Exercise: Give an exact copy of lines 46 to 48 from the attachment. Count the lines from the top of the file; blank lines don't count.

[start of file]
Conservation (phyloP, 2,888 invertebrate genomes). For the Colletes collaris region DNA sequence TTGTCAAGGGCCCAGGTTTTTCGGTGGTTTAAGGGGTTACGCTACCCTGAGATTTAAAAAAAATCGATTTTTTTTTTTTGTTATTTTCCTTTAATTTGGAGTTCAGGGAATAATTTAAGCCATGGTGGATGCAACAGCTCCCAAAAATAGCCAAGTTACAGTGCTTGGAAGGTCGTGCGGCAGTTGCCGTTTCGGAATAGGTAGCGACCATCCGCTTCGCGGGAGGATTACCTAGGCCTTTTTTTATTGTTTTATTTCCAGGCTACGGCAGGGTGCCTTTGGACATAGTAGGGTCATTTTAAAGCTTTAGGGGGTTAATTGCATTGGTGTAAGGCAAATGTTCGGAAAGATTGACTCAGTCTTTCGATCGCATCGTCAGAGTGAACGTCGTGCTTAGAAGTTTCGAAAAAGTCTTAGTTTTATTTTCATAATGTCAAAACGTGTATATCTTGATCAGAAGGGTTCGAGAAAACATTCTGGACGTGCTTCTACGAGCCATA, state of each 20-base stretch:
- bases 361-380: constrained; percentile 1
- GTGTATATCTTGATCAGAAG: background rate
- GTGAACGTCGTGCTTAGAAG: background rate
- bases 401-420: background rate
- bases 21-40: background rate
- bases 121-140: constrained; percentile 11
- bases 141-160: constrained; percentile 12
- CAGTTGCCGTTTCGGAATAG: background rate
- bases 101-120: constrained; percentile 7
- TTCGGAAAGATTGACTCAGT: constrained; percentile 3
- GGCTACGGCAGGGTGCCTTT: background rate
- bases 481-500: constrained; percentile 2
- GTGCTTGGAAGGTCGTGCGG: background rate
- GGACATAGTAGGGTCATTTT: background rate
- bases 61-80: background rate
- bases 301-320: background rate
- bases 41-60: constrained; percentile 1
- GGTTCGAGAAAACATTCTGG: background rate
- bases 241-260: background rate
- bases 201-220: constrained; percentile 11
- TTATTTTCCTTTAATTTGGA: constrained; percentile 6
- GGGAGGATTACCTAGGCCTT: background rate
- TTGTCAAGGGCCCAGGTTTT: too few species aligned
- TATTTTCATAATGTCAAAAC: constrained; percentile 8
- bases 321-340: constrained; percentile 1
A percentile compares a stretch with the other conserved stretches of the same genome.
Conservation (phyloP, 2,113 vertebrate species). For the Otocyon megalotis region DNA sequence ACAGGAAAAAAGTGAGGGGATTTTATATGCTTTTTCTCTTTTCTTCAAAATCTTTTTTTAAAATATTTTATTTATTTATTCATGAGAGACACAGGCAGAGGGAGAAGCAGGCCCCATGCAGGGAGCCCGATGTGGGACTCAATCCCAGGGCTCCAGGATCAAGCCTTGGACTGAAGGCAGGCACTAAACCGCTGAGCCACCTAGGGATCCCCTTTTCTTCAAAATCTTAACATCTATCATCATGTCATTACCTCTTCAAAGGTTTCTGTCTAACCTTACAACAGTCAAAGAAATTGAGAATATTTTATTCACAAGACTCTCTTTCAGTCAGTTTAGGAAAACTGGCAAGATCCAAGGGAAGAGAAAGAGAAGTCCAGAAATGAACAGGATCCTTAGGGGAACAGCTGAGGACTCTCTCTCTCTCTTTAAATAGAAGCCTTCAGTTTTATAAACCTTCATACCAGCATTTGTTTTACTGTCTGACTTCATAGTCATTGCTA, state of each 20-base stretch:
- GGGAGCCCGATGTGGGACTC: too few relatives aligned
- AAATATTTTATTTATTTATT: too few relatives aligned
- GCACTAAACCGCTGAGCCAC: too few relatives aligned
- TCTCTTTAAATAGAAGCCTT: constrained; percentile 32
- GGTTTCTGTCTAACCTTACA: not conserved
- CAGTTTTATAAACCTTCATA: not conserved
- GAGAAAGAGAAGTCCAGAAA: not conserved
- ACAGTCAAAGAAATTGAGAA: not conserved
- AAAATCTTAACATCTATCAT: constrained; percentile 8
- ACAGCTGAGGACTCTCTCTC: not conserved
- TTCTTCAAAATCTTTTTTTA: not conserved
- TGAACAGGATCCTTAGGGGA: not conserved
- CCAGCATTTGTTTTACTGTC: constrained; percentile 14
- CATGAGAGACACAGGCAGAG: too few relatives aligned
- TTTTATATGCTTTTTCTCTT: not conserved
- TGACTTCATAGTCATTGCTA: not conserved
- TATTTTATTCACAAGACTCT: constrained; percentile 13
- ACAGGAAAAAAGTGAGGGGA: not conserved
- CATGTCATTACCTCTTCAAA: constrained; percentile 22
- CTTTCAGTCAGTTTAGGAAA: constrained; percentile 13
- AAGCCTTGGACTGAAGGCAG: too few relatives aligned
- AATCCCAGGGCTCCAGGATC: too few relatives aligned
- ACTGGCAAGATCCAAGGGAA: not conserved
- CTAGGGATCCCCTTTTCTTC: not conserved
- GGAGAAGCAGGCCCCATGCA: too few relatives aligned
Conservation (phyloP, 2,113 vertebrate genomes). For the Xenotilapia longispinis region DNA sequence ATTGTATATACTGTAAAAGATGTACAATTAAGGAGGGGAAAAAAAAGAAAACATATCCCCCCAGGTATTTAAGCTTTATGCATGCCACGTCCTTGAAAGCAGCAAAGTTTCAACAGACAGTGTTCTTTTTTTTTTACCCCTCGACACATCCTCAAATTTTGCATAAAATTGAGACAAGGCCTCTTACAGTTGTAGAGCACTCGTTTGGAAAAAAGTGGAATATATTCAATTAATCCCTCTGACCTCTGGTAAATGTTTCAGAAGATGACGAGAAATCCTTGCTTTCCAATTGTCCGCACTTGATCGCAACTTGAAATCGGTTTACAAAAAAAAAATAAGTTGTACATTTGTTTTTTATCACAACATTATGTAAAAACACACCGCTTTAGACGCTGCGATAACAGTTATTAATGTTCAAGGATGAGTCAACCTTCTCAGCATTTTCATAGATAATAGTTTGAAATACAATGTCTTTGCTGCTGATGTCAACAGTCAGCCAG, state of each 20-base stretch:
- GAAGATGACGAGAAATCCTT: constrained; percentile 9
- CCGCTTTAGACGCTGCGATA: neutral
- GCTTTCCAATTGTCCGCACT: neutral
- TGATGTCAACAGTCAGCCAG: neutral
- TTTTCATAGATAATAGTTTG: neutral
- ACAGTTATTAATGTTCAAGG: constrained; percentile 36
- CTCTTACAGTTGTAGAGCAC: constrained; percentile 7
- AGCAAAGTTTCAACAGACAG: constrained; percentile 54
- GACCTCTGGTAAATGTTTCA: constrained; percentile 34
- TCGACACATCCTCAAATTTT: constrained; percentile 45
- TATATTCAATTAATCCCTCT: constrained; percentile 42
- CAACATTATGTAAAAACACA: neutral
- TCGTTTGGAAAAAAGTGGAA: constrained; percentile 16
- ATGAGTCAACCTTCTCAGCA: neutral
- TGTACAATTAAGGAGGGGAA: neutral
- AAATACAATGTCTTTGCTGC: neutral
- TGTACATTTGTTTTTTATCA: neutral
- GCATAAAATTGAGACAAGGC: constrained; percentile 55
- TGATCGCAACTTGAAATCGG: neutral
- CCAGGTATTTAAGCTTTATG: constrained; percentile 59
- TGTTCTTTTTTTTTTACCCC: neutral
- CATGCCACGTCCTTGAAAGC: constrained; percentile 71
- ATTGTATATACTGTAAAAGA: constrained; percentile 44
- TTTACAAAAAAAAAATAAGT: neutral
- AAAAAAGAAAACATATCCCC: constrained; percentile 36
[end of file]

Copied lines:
- ACAGGAAAAAAGTGAGGGGA: not conserved
- CATGTCATTACCTCTTCAAA: constrained; percentile 22
- CTTTCAGTCAGTTTAGGAAA: constrained; percentile 13